So the Parliament by replacing the word 'Compensation' with the Word 'amount' did away with the obligation of making just and equitable payment of compensation to the persons whose properties were to be acquired.

Another controversy was with regards to insertion of Article 31C, which provides:

"31C. Saving of laws giving effect to certain directive principles. -

Notwithstanding anything contained in Article 13, no law giving effect to the policy of the State towards securing all or any of the principles laid down in Part IV shall be deemed to be void on the ground that it is inconsistent with, or takes away or abridges any of the rights conferred by Article 14, Article 19 or Article 31, [and no law containing a declaration that it is for giving effect to such policy shall be called in question in any court on the ground that it does not give effect to such policy]:"

According to Nani Palkhivala this clause has features of Totalitarianism. Article 31C purports to save laws which the State may make towards securing the Directive Principles of State Policy from being challenged on the ground that it is inconsistent with or takes away rights conferred under Article 14, 19 or 31. In effect, Art 31C enables the State to adopt any policy they like and abrogate Art 14, 19 and 31 of the Constitution at will. If the Law contains a declaration that it is for giving effect to the Directive Principles of State Policy, it cannot be called in question before any court on the ground that it does not give effect to such policy. It denies any Court power or jurisdiction to go into this question. The Majority in Kesavanda Bharti declared the bracketed (last part) portion of Art 31C to be invalid.

26TH CONSTITUTIONAL AMENDMENT, 1971:

The 26th Constitutional Amendment Act, 1971, was passed to overrule the Privy Purse Judgment[6], wherein the Supreme Court had declared the De-recognition of Rulers by Presidential Orders to be unconstitutional and beyond the Powers of the President. The Majority had held that Art 291 providing Tax Free Privy Purse to the Princely Rulers was a Solemn Constitutional Guarantee.

The Bill was introduced by Smt Indira Gandhi and the Statement of Objects and Reason of the said Amendment provided:

"The concept of Rulership, with privy purses and special privileges unrelated to any current functions and social purposes, is incompatible with an egalitarian social order. Government have, therefore, decided to terminate the privy purses and privileges of the Rulers of former Indian States."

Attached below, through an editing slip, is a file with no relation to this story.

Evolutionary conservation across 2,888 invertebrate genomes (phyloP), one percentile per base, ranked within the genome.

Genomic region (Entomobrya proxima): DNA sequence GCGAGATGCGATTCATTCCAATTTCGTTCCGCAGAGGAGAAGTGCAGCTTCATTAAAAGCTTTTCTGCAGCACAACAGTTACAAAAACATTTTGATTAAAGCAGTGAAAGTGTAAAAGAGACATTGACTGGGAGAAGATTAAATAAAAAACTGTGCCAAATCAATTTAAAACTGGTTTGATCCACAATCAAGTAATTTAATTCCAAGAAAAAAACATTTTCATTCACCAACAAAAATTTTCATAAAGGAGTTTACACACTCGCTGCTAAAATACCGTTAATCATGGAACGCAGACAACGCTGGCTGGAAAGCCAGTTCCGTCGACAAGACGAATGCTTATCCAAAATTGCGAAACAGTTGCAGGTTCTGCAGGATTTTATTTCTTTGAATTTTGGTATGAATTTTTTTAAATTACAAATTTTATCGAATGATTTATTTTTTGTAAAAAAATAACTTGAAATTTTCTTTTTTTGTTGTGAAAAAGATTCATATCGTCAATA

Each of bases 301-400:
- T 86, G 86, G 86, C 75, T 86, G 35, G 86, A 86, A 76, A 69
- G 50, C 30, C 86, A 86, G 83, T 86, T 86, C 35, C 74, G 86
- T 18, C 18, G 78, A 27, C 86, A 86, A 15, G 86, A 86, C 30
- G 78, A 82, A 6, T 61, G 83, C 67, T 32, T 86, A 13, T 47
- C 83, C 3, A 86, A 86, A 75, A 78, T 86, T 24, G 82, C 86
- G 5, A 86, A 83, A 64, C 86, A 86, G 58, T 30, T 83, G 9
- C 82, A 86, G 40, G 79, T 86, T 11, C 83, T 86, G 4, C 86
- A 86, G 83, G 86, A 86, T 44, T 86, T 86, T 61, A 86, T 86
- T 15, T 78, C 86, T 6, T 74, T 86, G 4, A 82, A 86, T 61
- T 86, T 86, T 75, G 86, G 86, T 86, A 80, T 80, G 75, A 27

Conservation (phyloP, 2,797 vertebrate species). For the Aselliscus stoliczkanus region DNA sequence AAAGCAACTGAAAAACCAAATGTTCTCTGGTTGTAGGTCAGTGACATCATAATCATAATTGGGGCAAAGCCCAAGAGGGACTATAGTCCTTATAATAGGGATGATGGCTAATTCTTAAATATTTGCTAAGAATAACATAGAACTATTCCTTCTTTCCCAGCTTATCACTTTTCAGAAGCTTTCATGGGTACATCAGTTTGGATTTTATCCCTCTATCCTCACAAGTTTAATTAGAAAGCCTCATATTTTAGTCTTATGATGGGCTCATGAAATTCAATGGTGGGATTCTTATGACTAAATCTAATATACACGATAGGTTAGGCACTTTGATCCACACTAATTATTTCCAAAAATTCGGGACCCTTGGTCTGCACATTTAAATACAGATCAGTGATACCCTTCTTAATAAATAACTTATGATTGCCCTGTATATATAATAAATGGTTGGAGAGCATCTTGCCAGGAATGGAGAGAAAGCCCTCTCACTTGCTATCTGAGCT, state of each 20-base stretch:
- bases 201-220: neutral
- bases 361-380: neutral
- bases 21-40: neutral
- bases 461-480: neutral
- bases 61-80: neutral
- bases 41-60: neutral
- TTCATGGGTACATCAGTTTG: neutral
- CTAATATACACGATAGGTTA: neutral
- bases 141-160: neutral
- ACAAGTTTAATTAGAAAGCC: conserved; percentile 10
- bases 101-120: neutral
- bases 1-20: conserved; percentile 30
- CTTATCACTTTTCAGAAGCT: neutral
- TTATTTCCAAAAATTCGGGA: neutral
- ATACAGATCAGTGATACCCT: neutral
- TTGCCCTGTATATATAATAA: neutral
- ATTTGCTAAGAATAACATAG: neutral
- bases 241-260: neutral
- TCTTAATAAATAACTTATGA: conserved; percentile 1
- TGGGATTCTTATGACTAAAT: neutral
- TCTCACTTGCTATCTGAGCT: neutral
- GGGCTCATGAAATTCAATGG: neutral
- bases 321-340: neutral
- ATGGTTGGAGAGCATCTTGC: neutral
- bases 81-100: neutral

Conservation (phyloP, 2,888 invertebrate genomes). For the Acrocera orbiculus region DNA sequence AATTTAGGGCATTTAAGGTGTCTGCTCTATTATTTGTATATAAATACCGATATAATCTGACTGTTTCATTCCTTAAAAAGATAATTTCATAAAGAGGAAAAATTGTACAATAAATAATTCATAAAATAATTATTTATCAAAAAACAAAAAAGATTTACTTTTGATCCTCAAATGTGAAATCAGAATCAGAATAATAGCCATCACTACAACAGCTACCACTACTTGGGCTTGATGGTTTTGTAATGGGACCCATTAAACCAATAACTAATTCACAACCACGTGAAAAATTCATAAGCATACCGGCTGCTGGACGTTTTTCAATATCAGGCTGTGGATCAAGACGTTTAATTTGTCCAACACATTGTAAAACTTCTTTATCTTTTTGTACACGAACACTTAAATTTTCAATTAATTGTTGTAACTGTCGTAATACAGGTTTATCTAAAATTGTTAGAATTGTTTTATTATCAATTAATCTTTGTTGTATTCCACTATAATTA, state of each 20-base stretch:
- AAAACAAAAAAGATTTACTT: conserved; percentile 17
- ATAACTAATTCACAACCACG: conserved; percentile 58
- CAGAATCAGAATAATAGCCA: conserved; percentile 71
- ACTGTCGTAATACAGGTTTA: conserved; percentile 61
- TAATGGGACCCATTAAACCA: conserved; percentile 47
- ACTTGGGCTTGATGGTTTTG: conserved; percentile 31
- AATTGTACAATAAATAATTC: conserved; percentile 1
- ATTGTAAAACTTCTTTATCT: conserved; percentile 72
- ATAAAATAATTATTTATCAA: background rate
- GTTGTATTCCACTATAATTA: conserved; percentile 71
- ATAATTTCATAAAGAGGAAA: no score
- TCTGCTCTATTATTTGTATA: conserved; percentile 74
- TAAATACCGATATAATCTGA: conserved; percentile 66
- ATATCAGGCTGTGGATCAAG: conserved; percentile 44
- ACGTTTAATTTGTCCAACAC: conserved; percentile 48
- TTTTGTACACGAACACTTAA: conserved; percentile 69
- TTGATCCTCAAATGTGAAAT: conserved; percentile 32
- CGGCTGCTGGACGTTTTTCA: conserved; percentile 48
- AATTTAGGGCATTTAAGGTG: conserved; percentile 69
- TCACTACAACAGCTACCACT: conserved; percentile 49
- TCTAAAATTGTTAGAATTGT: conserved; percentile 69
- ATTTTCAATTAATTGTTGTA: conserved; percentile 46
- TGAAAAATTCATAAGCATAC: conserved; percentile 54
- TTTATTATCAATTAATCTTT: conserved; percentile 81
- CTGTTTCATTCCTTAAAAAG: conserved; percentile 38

By way of the said Amendment the Provisions regarding Privy Purse I.e. Art 291 and 362 were Omitted from the Constitution. It further inserted Art 363A which provides that the Recognition granted to Rulers of Indian States ceases and Privy Purse is abolished.

29TH CONSTITUTIONAL AMENDMENT, 1971:

It is because of the 29th Constitutional Amendment, 1972 that His Holiness Kesavananda Bharti had to file a Petition under Art 32 of the Constitution challenging the validity of the said Amendment as the property of his Muth were to be acquired under the Amended Kerala Land Reforms Act, 1963 .

The 29th Constitutional Amendment inserted Kerala Land Reforms (Amendment) Act, 1969 and (Amendment) Act 1971 into the 9th Schedule despite Supreme Court upholding the High Court Judgment invalidating certain crucial provisions. So Provisions of the Act which were ultra-vires the Constitution came to be saved by inserting the said Act under the 9th Schedule as it got the protection of Art 31B. This Act of the Parliament was challenged by His Holiness Kesavanada Bharti in his petition.

The core question apart from the validity of the 24th, 25th, 26th and 29th Constitutional Amendments in said case was:

Did the Parliament have unlimited power to amend the constitution or are there any implied Limitations on such amending power?

Apart from the core question with regards to the nature, extent and scope of the amending power and other legal aspects, there were also involved Political Motives and subtle attempts at interference with Judicial Independence. As one of the Judge who decided that case puts it, "this case was full of excitement and unusual happenings."[7]
There are several interesting facts and unusual happenings in and around the said case which are compiled from various sources and are as follows:

  1. The Judgment was delivered on 24th April, 1973 on the day Chief Justice S. M. Sikri Retired.
  2. One and only case to be decided by 13 Judges of the Supreme Court of India.
  3. Largest Bench hearing the Lengthiest arguments which lasted for 68 days spanning over 5 months, covering the widest areas of law and legal literature resulting into 703 page judgment with 11 scholarly opinions.
  4. Arguments began on 31st October, 1972 and ended on 22nd March, 1973[8].
  5. Right at the start it was made clear that the 13 Judges were convinced to overrule the L C Golaknath judgment[9].
  6. The Supreme Court by razor thin majority of 7:6 for the first time in any Constitutional Adjudication in the world propounded the doctrine of Basic Structure- the power of the Parliament to amend the Constitution is not unlimited and that the Parliament cannot amend the Basic Structure of the Constitution. Later on Malaysian Courts and recently the Kenya High Court adopted the said doctrine.